This is the 290 with Manfrotto's QR ball head (which takes ARCA plates, make sure to get that capability!!) and the 150-600 with a homemade solar filter.

Solar Rig by FredMan, on Flickr

Using mirror-up remote and giving it a few seconds to settle gets me this kind of sharp image.

Sun Spots 20170904 by FredMan, on Flickr
Link Posted: 10/30/2018 8:02:28 PM EST
@Fredman I was looking at that plate to put on my XPro ball head ($30 conversion instead of $150 for RRS) but everywhere I look it says it doesn’t work well with RRS plates. Have you tried it?

Basically I’m looking at a RRS L bracket as a Christmas present, but will need to convert my Manfrotto head to Arca.
Link Posted: 10/30/2018 8:03:25 PM EST
Link Posted: 10/30/2018 9:10:35 PM EST
Discussion ForumsJump to Quoted PostQuote History
Originally Posted By NorthPolar:
@Fredman I was looking at that plate to put on my XPro ball head ($30 conversion instead of $150 for RRS) but everywhere I look it says it doesn’t work well with RRS plates. Have you tried it?

Basically I’m looking at a RRS L bracket as a Christmas present, but will need to convert my Manfrotto head to Arca.
View Quote
It's worked perfectly with both RRS L-plates I have (D7100 and D500), and works just fine with the knock-off ARCA plate I have for the foot on the Tamron, AND the chicom ARCA plate I use for the GoPro.

I actually ended up getting two components:

The ball head itself: Manfrotto MH054M0-Q2 054 Magnesium Ball Head with Q2 Quick Release

That head includes the Manfrotto QR plate, which I detest now that I've seen the true wisdom of ARCA,

And the ARCA plate adapter for the head: Manfrotto MSQ6 Q6 Top Lock Quick Release Adaptor with Plate (Black)

Head was something like $160, adapter was $40, and don't get me started on the RRS stuff (the afore-mentioned L-plates, then a clamp because I needed something for the travel tripod).

As you well know RRS is buy once, cry once. And it's niiiice.
Link Posted: 10/30/2018 9:20:08 PM EST
[Last Edit: 10/30/2018 9:26:18 PM EST by FredMan]
Discussion ForumsJump to Quoted PostQuote History
Originally Posted By Zack3g:

I need to make a filter like that to fit my 400.

my lil thousand oaks filter ain't cutting it anymore.
View Quote
Easy peasy. Buy a 12x12 sheet of the Thousand Oaks solar film for $35 or so, get some nice thick currogated cardboard, and have at it.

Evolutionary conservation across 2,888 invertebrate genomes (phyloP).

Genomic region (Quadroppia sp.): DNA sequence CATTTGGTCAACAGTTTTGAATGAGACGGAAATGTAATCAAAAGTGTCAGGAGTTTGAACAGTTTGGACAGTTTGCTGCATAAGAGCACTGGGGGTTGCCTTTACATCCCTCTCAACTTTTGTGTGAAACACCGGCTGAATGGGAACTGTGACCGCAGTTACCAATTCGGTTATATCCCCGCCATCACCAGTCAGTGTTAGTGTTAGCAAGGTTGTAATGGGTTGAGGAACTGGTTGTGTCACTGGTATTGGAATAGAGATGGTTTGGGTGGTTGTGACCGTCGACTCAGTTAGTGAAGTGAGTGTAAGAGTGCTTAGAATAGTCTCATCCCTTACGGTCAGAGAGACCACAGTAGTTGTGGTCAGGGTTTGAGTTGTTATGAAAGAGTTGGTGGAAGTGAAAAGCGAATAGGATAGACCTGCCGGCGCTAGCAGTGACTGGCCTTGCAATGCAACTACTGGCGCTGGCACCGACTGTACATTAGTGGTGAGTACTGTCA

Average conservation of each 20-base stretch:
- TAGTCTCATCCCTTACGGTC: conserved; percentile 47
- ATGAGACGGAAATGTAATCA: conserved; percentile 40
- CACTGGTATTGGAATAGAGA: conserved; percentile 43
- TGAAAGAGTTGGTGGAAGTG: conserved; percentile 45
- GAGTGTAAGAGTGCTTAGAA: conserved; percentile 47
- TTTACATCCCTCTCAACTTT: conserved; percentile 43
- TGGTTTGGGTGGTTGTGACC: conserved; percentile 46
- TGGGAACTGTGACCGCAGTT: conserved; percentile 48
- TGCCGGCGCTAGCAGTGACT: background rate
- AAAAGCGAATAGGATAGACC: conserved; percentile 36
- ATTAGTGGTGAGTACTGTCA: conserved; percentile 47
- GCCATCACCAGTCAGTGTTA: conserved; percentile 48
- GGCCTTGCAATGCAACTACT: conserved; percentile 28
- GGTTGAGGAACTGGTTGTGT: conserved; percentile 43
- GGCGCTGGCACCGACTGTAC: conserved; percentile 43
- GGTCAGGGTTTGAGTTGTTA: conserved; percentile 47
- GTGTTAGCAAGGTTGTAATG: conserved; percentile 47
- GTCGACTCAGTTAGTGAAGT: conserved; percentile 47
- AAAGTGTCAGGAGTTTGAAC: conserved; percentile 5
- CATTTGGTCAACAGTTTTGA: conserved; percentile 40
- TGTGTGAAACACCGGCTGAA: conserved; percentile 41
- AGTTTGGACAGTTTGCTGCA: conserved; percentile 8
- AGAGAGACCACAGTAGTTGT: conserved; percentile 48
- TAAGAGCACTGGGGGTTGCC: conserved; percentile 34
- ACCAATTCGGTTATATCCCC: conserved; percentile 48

Sandwich the sheet between two pieces of cardboard.

The camera-side cardboard gets just to just the size of the hood (just put hood on cardboard, trace outline, cut with exacto knife). The sun size cardboard gets cut just a wee but smaller in diameter ( I put the camera-side cardboard on the sun-side after cutting the camera side, ran around the inside of the hole with a big fat sharpie, and cut along the inside of the sharpie line).

Doing it this way gets you a friction fit on the hood, and you can't put it on "too far" because the sun-side cardboard is too small to pass the hood.

You also get the HUGE benefit of the whole contraption shading your camera from the sun. Leaving that black body and lens in the burning hot sun with no shade and it's gonna get hot after a while. That big-ass piece of cardboard is like a parasol for the whole shebang; very handy when you're spending hours getting sun shots like I did for the eclipse. Something like 3 or 4 hours with the camera in direct sunlight.

Solar Filter Top by FredMan, on Flickr

Solar Filter Front by FredMan, on Flickr

Solar Filter Back by FredMan, on Flickr

I've also made some filters out of foam board that fit just inside the hood; no sun shading and you have to get good at cutting narrow rings out of foam board, but they work well.

I had enough material from one 12x12 film sheet to make 4 filters.

ETA, don't worry about a waviness or minor wrinkles in the filter material, they do not affect the image. The Thousand Oaks film is 16-stop; it lets through 0.0015% of the light, blocking 99.9985% of what's coming in.
Link Posted: 10/31/2018 9:08:00 PM EST
Discussion ForumsJump to Quoted PostQuote History
Originally Posted By FredMan:
It's worked perfectly with both RRS L-plates I have (D7100 and D500), and works just fine with the knock-off ARCA plate I have for the foot on the Tamron, AND the chicom ARCA plate I use for the GoPro.